These Allegro ICs achieve the PLB function by rectifying the BEMF voltage through the body diodes of the output devices and charging the IC’s VBB power supply capacitor, which is isolated from the system power supply through the reverse polarity protection diode. Two pins are dedicated to the PLB function. The PLBENB pin enables and disables the PLB function, and the VIN pin senses the loss of system power supply and triggers the PLB function when voltage on the VIN pin drops below a threshold voltage, VINTH. For reverse polarity protection, a series resistor can be added to the VIN pin. The motor can be allowed to coast when system power is disconnected by connecting PLBENB directly to GND, which disables the PLB function. A typical application diagram of the Allegro A89331 is shown in Figure 1, where pins and external components related to the PLB function are highlighted in blue. When power is removed from the IC, if rotation occurs, the BEMF voltage of the motor is harvested to generate enough voltage for the IC to apply the brake function.

Allegro Part A89331 Typical Application Diagram

The PLB function in the Allegro devices improves hot-swap maintenance and safety-related issues by braking and stopping the motor. When a fan is operating from input power (VIN), and the input power is lost, although deceleration begins, inertia causes the fan motor to continue to spin, which causes the supply voltage (VBB) to reduce slower than VIN. Allegro’s patented PLB feature pulses the brake to regulate the minimum voltage needed to apply the braking function to stop the adverse motion as shown in Figure 2. When VIN falls below the low-input threshold (VINTH), VBB power is used to apply the PLB. The fan then slows to the lowest level where it can still generate the power to apply the brake and pulses the brake with enough force to slow the fan while maintaining as much power as possible for another brake pulse. This method is similar to a hysteretic boost converter operation, and it allows the IC to brake the motor at a much slower speed than is otherwise possible. When the motor is no longer spinning fast enough to boost the voltage, VBB drops below VBBTH, and the motor enters a coasting state. If the fan spins from that state, the PLB capability is applied as shown in Figure 3, where the momentum gained from an external force is converted to VBB power that applies a pulse-width-modulated brake then the hysteretic boost brake to efficiently decelerate the fan until VBB drops below the low threshold needed to power the PLB.

The Allegro A89331 and A89332 ICs are equipped with this PLB capability are designed to deliver high-efficiency, low-vibration, and high-speed for 12 V systems. The highly integrated algorithms embedded in these devices eliminate the need for external MCUs, which minimizes external components, delivering a PLB solution with reduced cost and reduced system size.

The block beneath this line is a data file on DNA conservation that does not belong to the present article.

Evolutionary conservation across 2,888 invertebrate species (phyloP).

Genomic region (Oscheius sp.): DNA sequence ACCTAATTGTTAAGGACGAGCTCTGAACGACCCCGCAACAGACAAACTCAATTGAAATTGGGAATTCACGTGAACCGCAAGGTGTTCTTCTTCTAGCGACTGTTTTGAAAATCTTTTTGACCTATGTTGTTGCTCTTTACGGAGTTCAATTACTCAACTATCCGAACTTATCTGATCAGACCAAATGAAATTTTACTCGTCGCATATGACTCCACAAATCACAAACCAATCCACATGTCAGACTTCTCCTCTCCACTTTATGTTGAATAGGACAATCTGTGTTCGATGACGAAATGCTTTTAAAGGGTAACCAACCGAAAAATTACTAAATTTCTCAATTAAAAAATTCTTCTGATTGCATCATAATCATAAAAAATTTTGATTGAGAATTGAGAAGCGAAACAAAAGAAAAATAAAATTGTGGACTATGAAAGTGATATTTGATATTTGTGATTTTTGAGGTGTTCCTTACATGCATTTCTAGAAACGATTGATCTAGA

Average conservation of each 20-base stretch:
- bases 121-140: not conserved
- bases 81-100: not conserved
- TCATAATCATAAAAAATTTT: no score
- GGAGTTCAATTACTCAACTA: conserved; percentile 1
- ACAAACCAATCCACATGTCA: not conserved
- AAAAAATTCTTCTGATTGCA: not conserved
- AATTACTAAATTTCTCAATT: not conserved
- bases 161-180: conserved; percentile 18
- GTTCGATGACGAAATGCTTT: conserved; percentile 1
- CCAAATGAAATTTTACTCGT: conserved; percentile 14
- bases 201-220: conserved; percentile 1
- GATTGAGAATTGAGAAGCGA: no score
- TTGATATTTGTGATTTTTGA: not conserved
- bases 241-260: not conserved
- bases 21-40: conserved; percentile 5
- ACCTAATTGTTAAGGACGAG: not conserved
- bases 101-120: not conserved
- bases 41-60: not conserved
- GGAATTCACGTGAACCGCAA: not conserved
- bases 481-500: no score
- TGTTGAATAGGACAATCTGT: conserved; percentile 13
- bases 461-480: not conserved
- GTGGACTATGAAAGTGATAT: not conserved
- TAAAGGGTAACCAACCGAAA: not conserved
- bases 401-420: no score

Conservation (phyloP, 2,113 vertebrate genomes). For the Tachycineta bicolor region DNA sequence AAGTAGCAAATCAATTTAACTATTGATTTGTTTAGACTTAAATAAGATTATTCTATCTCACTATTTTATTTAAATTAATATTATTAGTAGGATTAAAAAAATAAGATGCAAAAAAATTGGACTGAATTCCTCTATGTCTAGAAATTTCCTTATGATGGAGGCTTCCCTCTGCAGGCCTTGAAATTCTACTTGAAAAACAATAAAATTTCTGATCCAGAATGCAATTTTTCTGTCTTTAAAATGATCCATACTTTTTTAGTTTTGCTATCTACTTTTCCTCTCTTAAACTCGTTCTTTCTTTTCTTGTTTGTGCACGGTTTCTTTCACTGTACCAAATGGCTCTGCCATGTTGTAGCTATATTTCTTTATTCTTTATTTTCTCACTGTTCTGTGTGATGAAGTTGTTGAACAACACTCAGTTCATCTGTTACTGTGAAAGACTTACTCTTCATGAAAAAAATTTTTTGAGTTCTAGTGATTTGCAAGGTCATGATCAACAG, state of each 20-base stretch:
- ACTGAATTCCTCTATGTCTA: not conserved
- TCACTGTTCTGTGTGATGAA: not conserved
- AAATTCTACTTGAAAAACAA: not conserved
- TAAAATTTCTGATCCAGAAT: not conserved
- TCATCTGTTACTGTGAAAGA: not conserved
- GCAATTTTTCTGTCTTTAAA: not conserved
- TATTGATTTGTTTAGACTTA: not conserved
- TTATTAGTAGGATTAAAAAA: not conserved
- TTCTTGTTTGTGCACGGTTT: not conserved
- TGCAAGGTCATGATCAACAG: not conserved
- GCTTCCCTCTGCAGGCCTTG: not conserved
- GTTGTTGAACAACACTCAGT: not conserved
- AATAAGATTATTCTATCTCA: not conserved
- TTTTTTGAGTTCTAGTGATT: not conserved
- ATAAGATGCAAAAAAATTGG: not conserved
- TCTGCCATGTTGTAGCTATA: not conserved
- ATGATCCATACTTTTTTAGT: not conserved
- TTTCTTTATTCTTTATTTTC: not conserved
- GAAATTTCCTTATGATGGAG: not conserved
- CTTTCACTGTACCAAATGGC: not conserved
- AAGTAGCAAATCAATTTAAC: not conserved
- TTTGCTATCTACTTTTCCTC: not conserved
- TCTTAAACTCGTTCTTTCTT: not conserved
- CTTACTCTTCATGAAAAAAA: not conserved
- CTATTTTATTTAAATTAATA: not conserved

Allegro PLB Following Loss of Power Application Diagram

Allegro PLB From Unpowered State Application Diagram

The Cool Solution

The growing demand for safe, efficient, and cost-effective cooling solutions is punctuated in applications for large server installments. For great energy savings—and commensurate cost savings—today’s massive multi-server facilities would find cascading benefits from the implementation of fan modules that can—without adversely affecting airflow—slow or stop a fan that has lost power.

The PLB function implemented in devices like the Allegro A89331 and A89332 can improve overall system energy efficiency. In servers where multiple fans are used to cool the system, if any unpowered fan starts to rotate in the reverse direction, it can be stopped or slowed, so that the overall system efficiency in terms of airflow is not adversely affected. This can create an operational environment where the remaining active fans do not have to drive harder and consume more power to make up the cooling loss due to reverse spinning.

Allegro Solutions provide simple design-in of a high-efficiency, low-vibration, small-PCB-size solution. The Allegro A89331 and A89332 are the only code-free three-phase BLDC solutions with PLB capability in the market for server cooling fans. The lack of need for software development simplifies design and speeds time to market, and the single-component solution eases logistics and shortens development time. These robust and reliable devices provide safe “hot swap” capability and offer the highest level of integration in the smallest PCB design with integrated PLB function for server cooling fans.

 

Copyright 2022, Allegro MicroSystems.

The information contained in this document does not constitute any representation, warranty, assurance, guaranty, or inducement by Allegro to the customer with respect to the subject matter of this document. The information being provided does not guarantee that a process based on this information will be reliable, or that Allegro has explored all of the possible failure modes. It is the customer’s responsibility to do sufficient qualification testing of the final product to ensure that it is reliable and meets all design requirements.

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Based on the article “Integrated power loss brake features lower energy consumption and reduce costs in data-center fan applications,” by CHENGYI JIN, originally published on EDN, October 12, 2022. Republished with permission.